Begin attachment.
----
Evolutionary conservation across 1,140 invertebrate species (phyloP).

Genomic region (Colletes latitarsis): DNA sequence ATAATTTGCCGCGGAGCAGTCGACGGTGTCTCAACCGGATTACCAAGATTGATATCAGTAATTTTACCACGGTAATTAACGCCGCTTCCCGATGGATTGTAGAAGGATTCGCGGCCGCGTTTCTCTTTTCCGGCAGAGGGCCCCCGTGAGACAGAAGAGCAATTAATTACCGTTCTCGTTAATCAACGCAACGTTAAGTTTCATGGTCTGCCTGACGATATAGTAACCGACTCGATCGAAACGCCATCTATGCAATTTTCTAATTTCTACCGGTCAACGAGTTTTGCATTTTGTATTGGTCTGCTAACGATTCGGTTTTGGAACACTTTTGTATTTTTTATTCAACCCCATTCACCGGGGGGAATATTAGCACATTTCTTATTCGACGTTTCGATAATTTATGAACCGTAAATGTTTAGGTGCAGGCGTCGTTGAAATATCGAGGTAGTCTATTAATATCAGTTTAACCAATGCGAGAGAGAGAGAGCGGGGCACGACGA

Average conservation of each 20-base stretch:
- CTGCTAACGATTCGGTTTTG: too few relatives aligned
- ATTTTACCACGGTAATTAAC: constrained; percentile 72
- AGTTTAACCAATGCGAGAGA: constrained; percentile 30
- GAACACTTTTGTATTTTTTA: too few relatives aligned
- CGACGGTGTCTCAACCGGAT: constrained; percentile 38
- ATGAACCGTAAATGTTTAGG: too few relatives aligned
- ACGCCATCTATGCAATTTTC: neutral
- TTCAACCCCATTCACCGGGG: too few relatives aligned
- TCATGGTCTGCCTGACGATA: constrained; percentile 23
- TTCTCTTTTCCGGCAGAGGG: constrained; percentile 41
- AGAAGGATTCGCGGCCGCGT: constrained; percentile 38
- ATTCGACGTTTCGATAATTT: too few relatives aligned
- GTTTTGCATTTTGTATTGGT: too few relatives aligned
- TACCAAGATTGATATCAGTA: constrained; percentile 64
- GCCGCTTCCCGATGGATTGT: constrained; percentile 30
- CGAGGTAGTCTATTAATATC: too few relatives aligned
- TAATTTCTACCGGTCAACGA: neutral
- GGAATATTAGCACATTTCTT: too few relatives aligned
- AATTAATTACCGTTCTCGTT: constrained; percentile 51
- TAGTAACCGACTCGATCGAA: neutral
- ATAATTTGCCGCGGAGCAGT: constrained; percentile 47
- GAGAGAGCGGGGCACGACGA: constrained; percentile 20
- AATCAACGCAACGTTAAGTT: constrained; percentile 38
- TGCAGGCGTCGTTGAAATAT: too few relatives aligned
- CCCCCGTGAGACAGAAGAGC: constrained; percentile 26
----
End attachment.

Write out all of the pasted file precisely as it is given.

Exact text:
Evolutionary conservation across 1,140 invertebrate species (phyloP).

Genomic region (Colletes latitarsis): DNA sequence ATAATTTGCCGCGGAGCAGTCGACGGTGTCTCAACCGGATTACCAAGATTGATATCAGTAATTTTACCACGGTAATTAACGCCGCTTCCCGATGGATTGTAGAAGGATTCGCGGCCGCGTTTCTCTTTTCCGGCAGAGGGCCCCCGTGAGACAGAAGAGCAATTAATTACCGTTCTCGTTAATCAACGCAACGTTAAGTTTCATGGTCTGCCTGACGATATAGTAACCGACTCGATCGAAACGCCATCTATGCAATTTTCTAATTTCTACCGGTCAACGAGTTTTGCATTTTGTATTGGTCTGCTAACGATTCGGTTTTGGAACACTTTTGTATTTTTTATTCAACCCCATTCACCGGGGGGAATATTAGCACATTTCTTATTCGACGTTTCGATAATTTATGAACCGTAAATGTTTAGGTGCAGGCGTCGTTGAAATATCGAGGTAGTCTATTAATATCAGTTTAACCAATGCGAGAGAGAGAGAGCGGGGCACGACGA

Average conservation of each 20-base stretch:
- CTGCTAACGATTCGGTTTTG: too few relatives aligned
- ATTTTACCACGGTAATTAAC: constrained; percentile 72
- AGTTTAACCAATGCGAGAGA: constrained; percentile 30
- GAACACTTTTGTATTTTTTA: too few relatives aligned
- CGACGGTGTCTCAACCGGAT: constrained; percentile 38
- ATGAACCGTAAATGTTTAGG: too few relatives aligned
- ACGCCATCTATGCAATTTTC: neutral
- TTCAACCCCATTCACCGGGG: too few relatives aligned
- TCATGGTCTGCCTGACGATA: constrained; percentile 23
- TTCTCTTTTCCGGCAGAGGG: constrained; percentile 41
- AGAAGGATTCGCGGCCGCGT: constrained; percentile 38
- ATTCGACGTTTCGATAATTT: too few relatives aligned
- GTTTTGCATTTTGTATTGGT: too few relatives aligned
- TACCAAGATTGATATCAGTA: constrained; percentile 64
- GCCGCTTCCCGATGGATTGT: constrained; percentile 30
- CGAGGTAGTCTATTAATATC: too few relatives aligned
- TAATTTCTACCGGTCAACGA: neutral
- GGAATATTAGCACATTTCTT: too few relatives aligned
- AATTAATTACCGTTCTCGTT: constrained; percentile 51
- TAGTAACCGACTCGATCGAA: neutral
- ATAATTTGCCGCGGAGCAGT: constrained; percentile 47
- GAGAGAGCGGGGCACGACGA: constrained; percentile 20
- AATCAACGCAACGTTAAGTT: constrained; percentile 38
- TGCAGGCGTCGTTGAAATAT: too few relatives aligned
- CCCCCGTGAGACAGAAGAGC: constrained; percentile 26